Department of Interior v. Klamath Water Users Protective Assn.,
Annotate this Case
532 U.S. 1 (2001)
- Syllabus |
SUPREME COURT OF THE UNITED STATES
OCTOBER TERM, 2000
DEPARTMENT OF THE INTERIOR ET AL. v. KLAMATH WATER USERS PROTECTIVE ASSOCIATION
CERTIORARI TO THE UNITED STATES COURT OF APPEALS FOR THE NINTH CIRCUIT
No.99-1871. Argued January 10, 200l-Decided March 5, 2001
The Department of the Interior's Bureau of Reclamation (Reclamation) administers the Klamath Irrigation Project (Project), which uses water from the Klamath River Basin to irrigate parts of Oregon and California. After the Department began developing the Klamath Project Operation Plan (Plan) to provide water allocations among competing uses and users, the Department asked the Klamath and other Indian Tribes (Basin Tribes or Tribes) to consult with Reclamation on the matter. A memorandum of understanding between those parties called for assessment, in consultation with the Tribes, of the impacts of the Plan on tribal trust resources. During roughly the same period, the Department's Bureau of Indian Affairs (Bureau) filed claims on behalf of the Klamath Tribe in an Oregon state-court adjudication intended to allocate water rights. Since the Bureau is responsible for administering land and water held in trust for Indian tribes, it consulted with the Klamath Tribe, and the two exchanged written memorandums on the appropriate scope of the claims ultimately submitted by the Government for the benefit of the Tribe. Respondent Klamath Water Users Protective Association (Association) is a nonprofit group, most of whose members receive water from the Project and have interests adverse to the tribal interests owing to scarcity of water. The Association filed a series of requests with the Bureau under the Freedom of Information Act (ForA), 5 U. S. C. § 552, seeking access to communications between the
Bureau and the Basin Tribes. The Bureau turned over several documents, but withheld others under the attorney work-product and deliberative process privileges that are said to be incorporated in FOIA Exemption 5, which exempts from disclosure "inter-agency or intra-agency memorandums or letters which would not be available by law to a party other than an agency in litigation with the agency," § 552(b)(5). The Association then sued the Bureau under FOIA to compel release of the documents. The District Court granted the Government summary judgment. The Ninth Circuit reversed, ruling out any application of Exemption 5 on the ground that the Tribes with whom the Department has a consulting relationship have a direct interest in the subject matter of the consultations. The court said that to hold otherwise would extend Exemption 5 to shield what amount to ex parte communications in contested proceedings between the Tribes and the Department.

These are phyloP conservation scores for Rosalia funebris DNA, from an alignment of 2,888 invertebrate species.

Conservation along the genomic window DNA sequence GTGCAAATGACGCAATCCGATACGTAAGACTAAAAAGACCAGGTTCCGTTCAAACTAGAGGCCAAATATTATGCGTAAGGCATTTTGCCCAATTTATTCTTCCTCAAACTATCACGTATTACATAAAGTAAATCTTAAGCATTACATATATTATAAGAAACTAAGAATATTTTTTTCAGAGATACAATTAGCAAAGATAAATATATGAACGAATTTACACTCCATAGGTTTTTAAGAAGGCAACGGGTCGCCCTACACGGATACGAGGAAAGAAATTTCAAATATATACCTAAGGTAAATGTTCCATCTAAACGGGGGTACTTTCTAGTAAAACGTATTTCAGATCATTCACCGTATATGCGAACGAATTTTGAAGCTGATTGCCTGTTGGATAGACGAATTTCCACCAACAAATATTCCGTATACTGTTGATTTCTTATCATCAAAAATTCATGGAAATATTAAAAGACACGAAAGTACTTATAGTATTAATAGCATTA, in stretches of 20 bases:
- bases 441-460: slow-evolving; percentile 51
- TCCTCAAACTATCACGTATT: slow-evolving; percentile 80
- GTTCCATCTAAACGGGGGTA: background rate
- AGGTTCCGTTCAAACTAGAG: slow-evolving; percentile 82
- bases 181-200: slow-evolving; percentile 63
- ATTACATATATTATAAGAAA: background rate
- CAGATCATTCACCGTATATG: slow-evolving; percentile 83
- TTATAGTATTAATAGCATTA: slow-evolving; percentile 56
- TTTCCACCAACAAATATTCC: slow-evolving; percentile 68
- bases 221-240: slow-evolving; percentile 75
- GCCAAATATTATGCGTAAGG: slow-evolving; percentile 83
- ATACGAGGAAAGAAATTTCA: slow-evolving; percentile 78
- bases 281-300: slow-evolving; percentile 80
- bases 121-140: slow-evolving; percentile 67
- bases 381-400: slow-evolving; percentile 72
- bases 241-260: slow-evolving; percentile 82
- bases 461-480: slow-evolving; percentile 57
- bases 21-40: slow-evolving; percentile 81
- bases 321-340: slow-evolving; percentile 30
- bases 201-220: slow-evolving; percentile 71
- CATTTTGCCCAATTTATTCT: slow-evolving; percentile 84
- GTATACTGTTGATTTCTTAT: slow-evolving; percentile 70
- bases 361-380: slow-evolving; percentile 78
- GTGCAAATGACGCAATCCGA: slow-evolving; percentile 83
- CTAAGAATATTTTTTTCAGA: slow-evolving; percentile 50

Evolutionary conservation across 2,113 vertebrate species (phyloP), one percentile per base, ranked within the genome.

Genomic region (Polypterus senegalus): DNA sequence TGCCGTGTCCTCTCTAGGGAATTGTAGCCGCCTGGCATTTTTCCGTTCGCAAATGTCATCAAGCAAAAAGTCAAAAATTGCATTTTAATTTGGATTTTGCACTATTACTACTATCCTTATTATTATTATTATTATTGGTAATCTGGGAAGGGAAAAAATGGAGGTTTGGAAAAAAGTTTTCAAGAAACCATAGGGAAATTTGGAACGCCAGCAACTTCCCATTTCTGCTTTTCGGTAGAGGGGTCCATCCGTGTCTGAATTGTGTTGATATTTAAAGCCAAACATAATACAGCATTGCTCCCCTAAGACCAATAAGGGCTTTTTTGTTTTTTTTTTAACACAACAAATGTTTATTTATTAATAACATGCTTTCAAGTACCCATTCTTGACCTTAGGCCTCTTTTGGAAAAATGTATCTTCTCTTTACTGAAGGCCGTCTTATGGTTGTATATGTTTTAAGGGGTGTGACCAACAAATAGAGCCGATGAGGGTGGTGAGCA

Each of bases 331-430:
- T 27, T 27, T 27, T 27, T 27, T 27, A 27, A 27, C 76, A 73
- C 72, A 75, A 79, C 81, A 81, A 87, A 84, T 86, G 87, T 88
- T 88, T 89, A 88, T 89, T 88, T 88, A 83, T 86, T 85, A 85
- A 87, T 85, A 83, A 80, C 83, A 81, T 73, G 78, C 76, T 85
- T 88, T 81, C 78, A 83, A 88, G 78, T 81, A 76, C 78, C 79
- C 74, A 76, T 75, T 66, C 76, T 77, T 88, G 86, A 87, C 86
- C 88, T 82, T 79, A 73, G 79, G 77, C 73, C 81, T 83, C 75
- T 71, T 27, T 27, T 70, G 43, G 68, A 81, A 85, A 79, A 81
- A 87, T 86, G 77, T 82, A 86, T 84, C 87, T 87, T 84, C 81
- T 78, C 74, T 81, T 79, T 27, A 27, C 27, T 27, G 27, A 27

Held: The documents at issue are not exempt from FOIA's disclosure requirements as "inter-agency or intra-agency memorandums or letters." Pp.7-16.
(a) Consistent with ForA's goal of broad disclosure, its exemptions have been consistently given a narrow compass. E. g., Department of Justice v. Tax Analysts, 492 U. S. 136, 151. Pp. 7-8.
(b) To qualify under Exemption 5's express terms, a document must satisfy two conditions: its source must be a Government agency, and it must fall within the ambit of a privilege against discovery under judicial standards that would govern litigation against the agency that holds the document. This Court's prior Exemption 5 cases have addressed the second condition, and have dealt with the incorporation of civil discovery privileges. So far as they matter here, those privileges include the privilege for attorney work product and the so-called "deliberative process" privilege, which covers documents reflecting advisory opinions, recommendations, and deliberations that are part of a process by which Government decisions and policies are formulated. NLRB v. Sears, Roebuck & Co., 421 U. S. 132, 150. The point of Exemption 5 is not to protect Government secrecy pure and simple, and the Exemption's first condition is no less important than the second; the communication must be "inter-agency or intra-agency," 5 U. S. C. § 552(b)(5). "[A]gency" is defined to mean "each authority of the Government," § 551(1), and includes entities such as Executive Branch departments, military departments, Government corporations, Government-controlled corporations, and independent regulatory agencies, § 552(f). Although Exemption 5's terms and the statutory definitions say nothing about communications with outsiders, some Courts of Appeals have held that a document prepared for a Government agency by an outside consultant qualifies as an